The next part ?[‘Value’] says to select the field named Value from the SharePoint results.  This is a bit confusing because I named the column Value which is the same name that Flow uses for its “Value.”  If the field name in SharePoint was “Ethel” it would look like this:

body(‘Get_items_Filter_by_AdminFinalApprovalEmail’)?[‘Value’]?[0]?[‘Ethel’]

Hopefully you get it.

Now for the next way to do the same thing.  In this case we’ll adjust the expression to use the first() function.  I’m using a new variable called AdminFinalApprovalEmailFirst in this example.  I am still referencing the same SharePoint results retrieved using Get Items with the filter applied.

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This is what the expression looks like:

first(body(‘Get_items_Filter_by_AdminFinalApprovalEmail’)?[‘Value’])?[‘Value’]

We reference the same body() data but apply the first() function to the first [‘Value’] on the SharePoint data.  This essentially is referencing the [0] index, since it’s the only one that was retrieved.  Note the position of the parenthesis for the first() function!  We then select the SharePoint Value field from the SharePoint results using the second ?[‘Value’] selector.

You’ll find these to be very fast, as a single item is retrieved from SharePoint and assigned without a loop.  Now to show the for-each method.  Here’s an overview of the process.

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In this example, I’m using Get Items without any renaming of the action.  Note there is no Filter Query applied, so all SharePoint items are retrieved from the list.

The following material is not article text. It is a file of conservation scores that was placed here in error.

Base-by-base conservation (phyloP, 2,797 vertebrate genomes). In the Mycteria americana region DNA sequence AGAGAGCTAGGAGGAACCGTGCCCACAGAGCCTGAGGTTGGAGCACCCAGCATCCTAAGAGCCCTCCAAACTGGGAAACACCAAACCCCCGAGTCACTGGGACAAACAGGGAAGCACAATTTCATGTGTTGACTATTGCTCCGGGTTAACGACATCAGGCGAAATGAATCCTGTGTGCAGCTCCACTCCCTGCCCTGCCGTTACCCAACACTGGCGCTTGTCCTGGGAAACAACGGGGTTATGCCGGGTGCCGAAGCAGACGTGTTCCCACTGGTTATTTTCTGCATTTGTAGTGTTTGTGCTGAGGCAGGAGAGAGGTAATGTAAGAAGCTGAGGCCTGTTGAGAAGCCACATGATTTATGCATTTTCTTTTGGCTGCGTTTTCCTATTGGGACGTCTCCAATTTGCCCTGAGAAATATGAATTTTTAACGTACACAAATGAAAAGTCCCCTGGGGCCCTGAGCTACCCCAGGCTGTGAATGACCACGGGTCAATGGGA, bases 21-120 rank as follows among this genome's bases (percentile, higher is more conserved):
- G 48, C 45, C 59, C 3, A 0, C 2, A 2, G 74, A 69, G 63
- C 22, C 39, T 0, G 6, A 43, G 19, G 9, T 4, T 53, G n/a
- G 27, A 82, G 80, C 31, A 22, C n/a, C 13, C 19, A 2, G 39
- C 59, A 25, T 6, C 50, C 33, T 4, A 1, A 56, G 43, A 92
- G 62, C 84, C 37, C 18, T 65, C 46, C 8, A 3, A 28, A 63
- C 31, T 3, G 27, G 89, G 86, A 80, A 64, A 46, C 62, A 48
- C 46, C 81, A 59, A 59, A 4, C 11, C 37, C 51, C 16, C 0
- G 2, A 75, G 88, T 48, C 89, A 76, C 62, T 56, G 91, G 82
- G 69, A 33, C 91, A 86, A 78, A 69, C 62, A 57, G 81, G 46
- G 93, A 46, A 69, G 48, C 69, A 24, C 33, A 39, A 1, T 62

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An “Apply to each” loop is used that iterates through the Value data.  The “value” object from Get_Items contains all the SharePoint list items; in this case there are eight items in the list.  It is essentially the body function:  body(‘Get_Items’)?[‘value’].

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A condition action is used to filter the results.  In this case we are looking for items where the Title is equal to the string “AdminEmailCC.”  There is only one in the list.

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Assuming it’s found in the list, the “yes” branch sets the variable value.  The SharePoint item field named “Value” is selected (it has the email address).  Note the code that goes along with this:

items(‘Apply_to_each’)?[‘Value’]

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Now let’s look at the execution of all these options in a Flow test.  Note that the “Apply to each” loop is the time hog.

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The “Apply to each” has to cycle through eight items in the list.

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Seven of the eight results do not satisfy the condition.  Notice the Expression result=false.

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The seventh item is the one we’re looking for, so Expression result=true.  At this point we can set the AdminEmailCC variable.

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And to wrap it up, I send myself an email with the results.